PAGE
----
Most of the fresh produce we eat is picked unripe, affecting its nutritional quality. This is why home or locally grown is always better than mass production. Food companies pick fruits and veggies early because they are firmer and less likely to bruise during long trips, often across continents. Most food scientists believe this early harvesting reduces the amount of nutrients. Dr. Carol Wagstaff, professor at the University of Reading (UK), studies crop quality and food security. She confirms that tomatoes picked unripe are not as tasty and contain fewer antioxidants:
"If a fruit is left on a plant until the end of its life cycle, it's able to recycle all the energy from the plant. If you pick it early you truncate that process and get less sugars into the fruit, which are needed to bind the nutrients …. If you pick a tomato that you have grown at home, it tastes fabulous because it's absolutely ready to eat. But there's no way you could do that at a commercial level because of the bruising that would occur if ripe fruits were transported through a typical supply chain. There has to be a compromise somewhere."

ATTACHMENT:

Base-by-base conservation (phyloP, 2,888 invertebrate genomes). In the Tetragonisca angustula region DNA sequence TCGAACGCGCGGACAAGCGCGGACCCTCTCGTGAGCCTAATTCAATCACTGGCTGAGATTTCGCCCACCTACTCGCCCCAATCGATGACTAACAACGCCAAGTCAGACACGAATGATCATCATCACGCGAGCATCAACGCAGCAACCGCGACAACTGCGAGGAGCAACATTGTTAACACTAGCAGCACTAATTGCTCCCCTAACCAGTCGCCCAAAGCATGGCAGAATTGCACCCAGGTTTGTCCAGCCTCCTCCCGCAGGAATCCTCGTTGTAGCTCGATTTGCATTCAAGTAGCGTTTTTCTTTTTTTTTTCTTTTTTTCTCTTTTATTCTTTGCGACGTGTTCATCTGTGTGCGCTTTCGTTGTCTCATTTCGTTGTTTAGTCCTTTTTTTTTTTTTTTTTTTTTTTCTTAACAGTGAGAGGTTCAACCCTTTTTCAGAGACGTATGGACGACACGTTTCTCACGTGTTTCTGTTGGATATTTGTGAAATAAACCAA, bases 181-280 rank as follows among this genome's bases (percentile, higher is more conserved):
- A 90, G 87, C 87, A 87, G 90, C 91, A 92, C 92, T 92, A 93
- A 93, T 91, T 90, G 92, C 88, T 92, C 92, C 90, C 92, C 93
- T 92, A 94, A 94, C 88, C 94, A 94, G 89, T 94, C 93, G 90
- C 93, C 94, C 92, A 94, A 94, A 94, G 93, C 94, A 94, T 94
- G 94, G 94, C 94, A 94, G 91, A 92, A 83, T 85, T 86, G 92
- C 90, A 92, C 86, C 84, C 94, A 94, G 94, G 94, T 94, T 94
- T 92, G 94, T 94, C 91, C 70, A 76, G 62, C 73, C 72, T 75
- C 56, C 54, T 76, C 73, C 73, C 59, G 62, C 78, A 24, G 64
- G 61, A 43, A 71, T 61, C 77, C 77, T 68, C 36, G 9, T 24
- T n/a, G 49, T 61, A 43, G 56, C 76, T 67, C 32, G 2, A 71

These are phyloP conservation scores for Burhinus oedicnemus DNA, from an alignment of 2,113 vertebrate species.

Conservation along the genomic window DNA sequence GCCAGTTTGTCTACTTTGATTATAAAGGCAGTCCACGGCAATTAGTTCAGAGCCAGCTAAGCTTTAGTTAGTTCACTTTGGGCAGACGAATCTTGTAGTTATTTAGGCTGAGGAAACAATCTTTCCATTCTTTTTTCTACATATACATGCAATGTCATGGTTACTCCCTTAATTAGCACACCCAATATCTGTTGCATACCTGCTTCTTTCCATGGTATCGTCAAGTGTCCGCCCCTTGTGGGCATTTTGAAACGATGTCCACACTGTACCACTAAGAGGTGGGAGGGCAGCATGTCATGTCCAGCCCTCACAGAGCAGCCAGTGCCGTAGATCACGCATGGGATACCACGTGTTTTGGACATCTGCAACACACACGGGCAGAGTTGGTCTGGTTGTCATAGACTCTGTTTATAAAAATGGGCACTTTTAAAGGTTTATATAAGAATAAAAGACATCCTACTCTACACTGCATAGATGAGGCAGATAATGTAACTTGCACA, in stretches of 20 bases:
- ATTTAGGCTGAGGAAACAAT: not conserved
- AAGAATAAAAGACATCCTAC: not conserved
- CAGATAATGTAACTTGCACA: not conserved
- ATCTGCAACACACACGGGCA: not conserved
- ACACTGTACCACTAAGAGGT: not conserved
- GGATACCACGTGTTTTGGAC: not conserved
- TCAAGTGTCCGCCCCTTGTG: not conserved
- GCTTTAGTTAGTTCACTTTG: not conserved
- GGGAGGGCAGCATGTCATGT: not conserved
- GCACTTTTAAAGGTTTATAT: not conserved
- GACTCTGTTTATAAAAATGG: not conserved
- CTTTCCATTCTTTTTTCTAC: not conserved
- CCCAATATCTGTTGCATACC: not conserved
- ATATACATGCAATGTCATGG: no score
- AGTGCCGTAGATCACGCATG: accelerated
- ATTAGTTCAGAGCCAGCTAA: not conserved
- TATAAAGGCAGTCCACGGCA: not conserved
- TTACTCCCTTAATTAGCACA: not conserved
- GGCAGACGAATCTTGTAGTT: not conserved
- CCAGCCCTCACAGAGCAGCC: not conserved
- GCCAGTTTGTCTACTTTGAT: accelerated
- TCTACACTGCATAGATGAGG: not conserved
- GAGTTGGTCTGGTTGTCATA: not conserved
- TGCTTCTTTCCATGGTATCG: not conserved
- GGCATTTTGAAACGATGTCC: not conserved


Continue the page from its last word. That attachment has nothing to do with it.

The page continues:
Wagstaff also cautions that some fruits and vegetables, usually tomatoes, are advertised as “vine-ripened”. This is misleading because in most cases they ripen on the vine but the vine was not attached to the plant, completely defeating the purpose.
Believe it or not - frozen fruits and veggies are better than fresh, in most cases. Wagstaff observes: "Frozen veg is extremely good in terms of nutritional value because it really has been in suspended animation from the point of harvest. You can leave it on the plant longer, so it's at a better ripening stage when it's picked.” Peas, for example, lose 50% of their vitamin C content within 48 hours after picking. Most peas selected for freezing are in sub-zero temperatures within 2 hours after picking, retaining a huge chunk of their nutritional value. These icy peas also need significantly fewer additives. The preservation is from the frosty temperature.